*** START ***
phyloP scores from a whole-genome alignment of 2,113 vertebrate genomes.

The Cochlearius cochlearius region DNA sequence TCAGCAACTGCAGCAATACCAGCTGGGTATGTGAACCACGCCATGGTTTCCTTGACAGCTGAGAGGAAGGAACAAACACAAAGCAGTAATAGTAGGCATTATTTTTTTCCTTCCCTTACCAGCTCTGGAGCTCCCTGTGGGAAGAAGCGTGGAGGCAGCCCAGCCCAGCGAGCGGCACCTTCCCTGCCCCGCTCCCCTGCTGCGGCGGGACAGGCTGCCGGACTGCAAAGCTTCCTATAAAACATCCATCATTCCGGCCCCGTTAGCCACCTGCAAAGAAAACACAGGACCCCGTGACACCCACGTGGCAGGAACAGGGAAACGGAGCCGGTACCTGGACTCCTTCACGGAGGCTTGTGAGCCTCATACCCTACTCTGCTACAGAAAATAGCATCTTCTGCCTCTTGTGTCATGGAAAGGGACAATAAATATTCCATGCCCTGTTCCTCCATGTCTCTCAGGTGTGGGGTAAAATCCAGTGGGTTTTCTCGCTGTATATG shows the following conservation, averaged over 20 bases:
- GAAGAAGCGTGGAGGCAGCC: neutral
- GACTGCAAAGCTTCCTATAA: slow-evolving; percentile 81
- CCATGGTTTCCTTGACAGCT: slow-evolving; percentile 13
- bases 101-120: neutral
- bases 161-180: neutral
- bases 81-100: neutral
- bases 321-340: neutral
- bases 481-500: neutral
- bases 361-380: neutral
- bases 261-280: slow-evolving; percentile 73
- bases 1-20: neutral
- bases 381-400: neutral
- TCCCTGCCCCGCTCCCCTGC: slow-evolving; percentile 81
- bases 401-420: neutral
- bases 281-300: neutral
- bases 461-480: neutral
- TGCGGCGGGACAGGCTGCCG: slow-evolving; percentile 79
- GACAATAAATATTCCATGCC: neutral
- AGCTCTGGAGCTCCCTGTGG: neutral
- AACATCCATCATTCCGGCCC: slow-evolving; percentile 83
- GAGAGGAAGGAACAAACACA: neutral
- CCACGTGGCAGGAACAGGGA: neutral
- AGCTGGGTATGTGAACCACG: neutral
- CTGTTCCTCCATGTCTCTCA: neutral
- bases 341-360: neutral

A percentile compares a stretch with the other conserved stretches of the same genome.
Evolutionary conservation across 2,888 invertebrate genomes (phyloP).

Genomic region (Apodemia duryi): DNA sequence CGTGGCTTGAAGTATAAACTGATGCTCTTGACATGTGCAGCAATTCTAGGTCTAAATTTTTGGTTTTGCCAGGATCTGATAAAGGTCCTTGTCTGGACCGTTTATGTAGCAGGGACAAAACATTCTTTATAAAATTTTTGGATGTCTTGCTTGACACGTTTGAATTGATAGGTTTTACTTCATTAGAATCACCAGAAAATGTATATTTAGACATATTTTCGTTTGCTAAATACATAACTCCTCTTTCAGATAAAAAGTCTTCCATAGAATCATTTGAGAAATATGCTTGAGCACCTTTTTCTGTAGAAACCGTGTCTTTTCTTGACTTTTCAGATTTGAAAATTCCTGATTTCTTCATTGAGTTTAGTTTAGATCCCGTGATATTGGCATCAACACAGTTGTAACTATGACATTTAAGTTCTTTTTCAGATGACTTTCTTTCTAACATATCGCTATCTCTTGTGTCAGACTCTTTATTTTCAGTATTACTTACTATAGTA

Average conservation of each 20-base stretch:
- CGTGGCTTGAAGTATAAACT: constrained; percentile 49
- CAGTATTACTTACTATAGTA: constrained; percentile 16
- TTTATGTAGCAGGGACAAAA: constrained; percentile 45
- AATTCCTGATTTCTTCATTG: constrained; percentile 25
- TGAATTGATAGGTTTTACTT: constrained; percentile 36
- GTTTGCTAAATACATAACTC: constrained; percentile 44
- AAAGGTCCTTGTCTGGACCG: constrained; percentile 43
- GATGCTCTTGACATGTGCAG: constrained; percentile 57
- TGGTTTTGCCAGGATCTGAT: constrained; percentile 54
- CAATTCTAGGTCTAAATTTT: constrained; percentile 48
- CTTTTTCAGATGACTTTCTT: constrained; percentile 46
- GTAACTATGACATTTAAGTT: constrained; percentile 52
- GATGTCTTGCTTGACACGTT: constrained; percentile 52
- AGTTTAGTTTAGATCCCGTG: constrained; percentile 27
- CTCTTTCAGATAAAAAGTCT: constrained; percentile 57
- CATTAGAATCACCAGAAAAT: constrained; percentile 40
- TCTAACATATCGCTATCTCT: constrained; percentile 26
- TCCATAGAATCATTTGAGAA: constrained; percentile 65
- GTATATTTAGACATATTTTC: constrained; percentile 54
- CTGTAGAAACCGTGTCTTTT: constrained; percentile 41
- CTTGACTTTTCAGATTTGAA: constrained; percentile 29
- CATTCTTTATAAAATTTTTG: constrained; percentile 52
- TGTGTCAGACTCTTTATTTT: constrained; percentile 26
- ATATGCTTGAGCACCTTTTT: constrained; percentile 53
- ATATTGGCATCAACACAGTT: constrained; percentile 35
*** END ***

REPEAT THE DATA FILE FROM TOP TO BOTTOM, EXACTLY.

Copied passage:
phyloP scores from a whole-genome alignment of 2,113 vertebrate genomes.

The Cochlearius cochlearius region DNA sequence TCAGCAACTGCAGCAATACCAGCTGGGTATGTGAACCACGCCATGGTTTCCTTGACAGCTGAGAGGAAGGAACAAACACAAAGCAGTAATAGTAGGCATTATTTTTTTCCTTCCCTTACCAGCTCTGGAGCTCCCTGTGGGAAGAAGCGTGGAGGCAGCCCAGCCCAGCGAGCGGCACCTTCCCTGCCCCGCTCCCCTGCTGCGGCGGGACAGGCTGCCGGACTGCAAAGCTTCCTATAAAACATCCATCATTCCGGCCCCGTTAGCCACCTGCAAAGAAAACACAGGACCCCGTGACACCCACGTGGCAGGAACAGGGAAACGGAGCCGGTACCTGGACTCCTTCACGGAGGCTTGTGAGCCTCATACCCTACTCTGCTACAGAAAATAGCATCTTCTGCCTCTTGTGTCATGGAAAGGGACAATAAATATTCCATGCCCTGTTCCTCCATGTCTCTCAGGTGTGGGGTAAAATCCAGTGGGTTTTCTCGCTGTATATG shows the following conservation, averaged over 20 bases:
- GAAGAAGCGTGGAGGCAGCC: neutral
- GACTGCAAAGCTTCCTATAA: slow-evolving; percentile 81
- CCATGGTTTCCTTGACAGCT: slow-evolving; percentile 13
- bases 101-120: neutral
- bases 161-180: neutral
- bases 81-100: neutral
- bases 321-340: neutral
- bases 481-500: neutral
- bases 361-380: neutral
- bases 261-280: slow-evolving; percentile 73
- bases 1-20: neutral
- bases 381-400: neutral
- TCCCTGCCCCGCTCCCCTGC: slow-evolving; percentile 81
- bases 401-420: neutral
- bases 281-300: neutral
- bases 461-480: neutral
- TGCGGCGGGACAGGCTGCCG: slow-evolving; percentile 79
- GACAATAAATATTCCATGCC: neutral
- AGCTCTGGAGCTCCCTGTGG: neutral
- AACATCCATCATTCCGGCCC: slow-evolving; percentile 83
- GAGAGGAAGGAACAAACACA: neutral
- CCACGTGGCAGGAACAGGGA: neutral
- AGCTGGGTATGTGAACCACG: neutral
- CTGTTCCTCCATGTCTCTCA: neutral
- bases 341-360: neutral

A percentile compares a stretch with the other conserved stretches of the same genome.
Evolutionary conservation across 2,888 invertebrate genomes (phyloP).

Genomic region (Apodemia duryi): DNA sequence CGTGGCTTGAAGTATAAACTGATGCTCTTGACATGTGCAGCAATTCTAGGTCTAAATTTTTGGTTTTGCCAGGATCTGATAAAGGTCCTTGTCTGGACCGTTTATGTAGCAGGGACAAAACATTCTTTATAAAATTTTTGGATGTCTTGCTTGACACGTTTGAATTGATAGGTTTTACTTCATTAGAATCACCAGAAAATGTATATTTAGACATATTTTCGTTTGCTAAATACATAACTCCTCTTTCAGATAAAAAGTCTTCCATAGAATCATTTGAGAAATATGCTTGAGCACCTTTTTCTGTAGAAACCGTGTCTTTTCTTGACTTTTCAGATTTGAAAATTCCTGATTTCTTCATTGAGTTTAGTTTAGATCCCGTGATATTGGCATCAACACAGTTGTAACTATGACATTTAAGTTCTTTTTCAGATGACTTTCTTTCTAACATATCGCTATCTCTTGTGTCAGACTCTTTATTTTCAGTATTACTTACTATAGTA

Average conservation of each 20-base stretch:
- CGTGGCTTGAAGTATAAACT: constrained; percentile 49
- CAGTATTACTTACTATAGTA: constrained; percentile 16
- TTTATGTAGCAGGGACAAAA: constrained; percentile 45
- AATTCCTGATTTCTTCATTG: constrained; percentile 25
- TGAATTGATAGGTTTTACTT: constrained; percentile 36
- GTTTGCTAAATACATAACTC: constrained; percentile 44
- AAAGGTCCTTGTCTGGACCG: constrained; percentile 43
- GATGCTCTTGACATGTGCAG: constrained; percentile 57
- TGGTTTTGCCAGGATCTGAT: constrained; percentile 54
- CAATTCTAGGTCTAAATTTT: constrained; percentile 48
- CTTTTTCAGATGACTTTCTT: constrained; percentile 46
- GTAACTATGACATTTAAGTT: constrained; percentile 52
- GATGTCTTGCTTGACACGTT: constrained; percentile 52
- AGTTTAGTTTAGATCCCGTG: constrained; percentile 27
- CTCTTTCAGATAAAAAGTCT: constrained; percentile 57
- CATTAGAATCACCAGAAAAT: constrained; percentile 40
- TCTAACATATCGCTATCTCT: constrained; percentile 26
- TCCATAGAATCATTTGAGAA: constrained; percentile 65
- GTATATTTAGACATATTTTC: constrained; percentile 54
- CTGTAGAAACCGTGTCTTTT: constrained; percentile 41
- CTTGACTTTTCAGATTTGAA: constrained; percentile 29
- CATTCTTTATAAAATTTTTG: constrained; percentile 52
- TGTGTCAGACTCTTTATTTT: constrained; percentile 26
- ATATGCTTGAGCACCTTTTT: constrained; percentile 53
- ATATTGGCATCAACACAGTT: constrained; percentile 35